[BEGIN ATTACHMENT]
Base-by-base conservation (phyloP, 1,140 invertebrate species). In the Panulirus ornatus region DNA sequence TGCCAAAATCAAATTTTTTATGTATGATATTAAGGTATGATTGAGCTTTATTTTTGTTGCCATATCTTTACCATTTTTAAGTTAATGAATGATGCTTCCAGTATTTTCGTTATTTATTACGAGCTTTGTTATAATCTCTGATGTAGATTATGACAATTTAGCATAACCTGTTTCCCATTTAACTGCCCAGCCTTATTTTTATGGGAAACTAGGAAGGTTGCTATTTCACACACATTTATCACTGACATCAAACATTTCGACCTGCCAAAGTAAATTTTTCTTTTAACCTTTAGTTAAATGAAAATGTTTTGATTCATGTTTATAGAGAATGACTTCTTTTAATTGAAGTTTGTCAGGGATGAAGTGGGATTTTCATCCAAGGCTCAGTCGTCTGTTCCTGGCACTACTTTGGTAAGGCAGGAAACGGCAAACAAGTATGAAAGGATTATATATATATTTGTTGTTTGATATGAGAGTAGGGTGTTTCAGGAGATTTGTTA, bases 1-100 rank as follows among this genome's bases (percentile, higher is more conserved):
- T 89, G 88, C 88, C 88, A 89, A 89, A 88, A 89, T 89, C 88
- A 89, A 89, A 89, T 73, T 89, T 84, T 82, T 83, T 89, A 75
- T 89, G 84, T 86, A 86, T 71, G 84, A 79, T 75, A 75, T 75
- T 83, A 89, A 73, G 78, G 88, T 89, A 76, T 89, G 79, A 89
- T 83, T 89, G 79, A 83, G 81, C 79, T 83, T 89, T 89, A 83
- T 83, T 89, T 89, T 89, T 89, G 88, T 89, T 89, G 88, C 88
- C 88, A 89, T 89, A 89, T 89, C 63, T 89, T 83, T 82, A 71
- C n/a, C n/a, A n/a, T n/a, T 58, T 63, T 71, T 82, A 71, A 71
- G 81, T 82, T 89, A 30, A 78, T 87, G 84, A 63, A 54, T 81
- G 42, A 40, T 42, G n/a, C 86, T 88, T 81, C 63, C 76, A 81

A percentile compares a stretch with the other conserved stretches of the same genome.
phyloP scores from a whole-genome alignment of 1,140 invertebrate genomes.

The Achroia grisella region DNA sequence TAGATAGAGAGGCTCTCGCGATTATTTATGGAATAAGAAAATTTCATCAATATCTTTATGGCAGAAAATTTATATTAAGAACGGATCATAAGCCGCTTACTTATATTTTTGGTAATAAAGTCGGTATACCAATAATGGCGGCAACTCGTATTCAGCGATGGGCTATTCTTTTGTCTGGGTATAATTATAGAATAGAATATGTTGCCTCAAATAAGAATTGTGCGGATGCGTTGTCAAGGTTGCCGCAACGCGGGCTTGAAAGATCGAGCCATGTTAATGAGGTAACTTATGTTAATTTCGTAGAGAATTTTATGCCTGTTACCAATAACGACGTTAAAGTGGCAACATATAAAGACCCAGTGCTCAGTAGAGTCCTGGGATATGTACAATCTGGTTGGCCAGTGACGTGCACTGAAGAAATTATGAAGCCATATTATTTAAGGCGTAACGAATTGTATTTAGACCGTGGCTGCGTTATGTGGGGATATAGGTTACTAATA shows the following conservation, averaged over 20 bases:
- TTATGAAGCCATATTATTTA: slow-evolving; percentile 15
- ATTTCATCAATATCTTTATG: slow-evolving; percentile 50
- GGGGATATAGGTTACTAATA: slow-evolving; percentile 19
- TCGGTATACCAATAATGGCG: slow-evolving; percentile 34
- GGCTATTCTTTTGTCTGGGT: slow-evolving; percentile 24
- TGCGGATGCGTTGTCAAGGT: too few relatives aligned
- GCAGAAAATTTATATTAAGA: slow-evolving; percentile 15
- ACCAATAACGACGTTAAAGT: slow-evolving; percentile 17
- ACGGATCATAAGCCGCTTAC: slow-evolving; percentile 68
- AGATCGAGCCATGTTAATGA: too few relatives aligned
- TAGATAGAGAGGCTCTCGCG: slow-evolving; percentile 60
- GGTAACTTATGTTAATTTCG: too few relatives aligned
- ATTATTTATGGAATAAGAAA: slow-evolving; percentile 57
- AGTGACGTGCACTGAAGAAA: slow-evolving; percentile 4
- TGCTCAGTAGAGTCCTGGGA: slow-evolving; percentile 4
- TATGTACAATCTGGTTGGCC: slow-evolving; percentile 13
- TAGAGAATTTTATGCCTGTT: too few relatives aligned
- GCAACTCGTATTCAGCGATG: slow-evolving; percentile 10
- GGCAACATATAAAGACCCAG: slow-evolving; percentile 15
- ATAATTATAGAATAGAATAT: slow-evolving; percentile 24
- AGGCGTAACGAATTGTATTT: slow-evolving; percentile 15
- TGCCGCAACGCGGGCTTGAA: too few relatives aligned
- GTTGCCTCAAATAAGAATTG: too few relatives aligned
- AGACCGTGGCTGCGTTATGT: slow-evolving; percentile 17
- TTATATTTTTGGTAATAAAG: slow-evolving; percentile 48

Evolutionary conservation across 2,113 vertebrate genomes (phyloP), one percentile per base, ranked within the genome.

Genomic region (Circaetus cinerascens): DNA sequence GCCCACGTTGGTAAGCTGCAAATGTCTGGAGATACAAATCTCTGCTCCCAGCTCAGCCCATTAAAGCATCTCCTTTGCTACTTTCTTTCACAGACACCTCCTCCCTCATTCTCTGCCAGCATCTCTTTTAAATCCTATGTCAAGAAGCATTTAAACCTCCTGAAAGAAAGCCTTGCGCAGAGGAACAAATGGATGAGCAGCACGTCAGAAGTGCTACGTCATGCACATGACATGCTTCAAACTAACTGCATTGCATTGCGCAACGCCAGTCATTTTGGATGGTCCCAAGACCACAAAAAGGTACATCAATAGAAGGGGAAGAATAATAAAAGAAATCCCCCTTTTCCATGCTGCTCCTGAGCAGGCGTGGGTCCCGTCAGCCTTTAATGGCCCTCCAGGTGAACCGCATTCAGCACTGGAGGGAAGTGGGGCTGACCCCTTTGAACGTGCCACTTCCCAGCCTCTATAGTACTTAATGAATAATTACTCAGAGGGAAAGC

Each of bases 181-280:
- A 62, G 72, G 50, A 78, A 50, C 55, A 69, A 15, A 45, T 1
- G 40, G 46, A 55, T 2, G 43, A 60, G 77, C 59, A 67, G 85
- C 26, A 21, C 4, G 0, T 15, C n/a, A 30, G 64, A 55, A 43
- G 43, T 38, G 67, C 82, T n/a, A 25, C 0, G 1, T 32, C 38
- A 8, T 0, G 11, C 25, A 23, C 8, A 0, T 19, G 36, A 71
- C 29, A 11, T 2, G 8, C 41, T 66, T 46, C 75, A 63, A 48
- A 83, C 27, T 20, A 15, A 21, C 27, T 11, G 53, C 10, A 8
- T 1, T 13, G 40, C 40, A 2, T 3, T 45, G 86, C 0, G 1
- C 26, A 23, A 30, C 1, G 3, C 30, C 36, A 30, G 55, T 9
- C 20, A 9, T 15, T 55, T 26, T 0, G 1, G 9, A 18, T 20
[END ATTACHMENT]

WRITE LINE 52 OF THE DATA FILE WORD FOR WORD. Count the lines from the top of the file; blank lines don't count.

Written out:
- C 20, A 9, T 15, T 55, T 26, T 0, G 1, G 9, A 18, T 20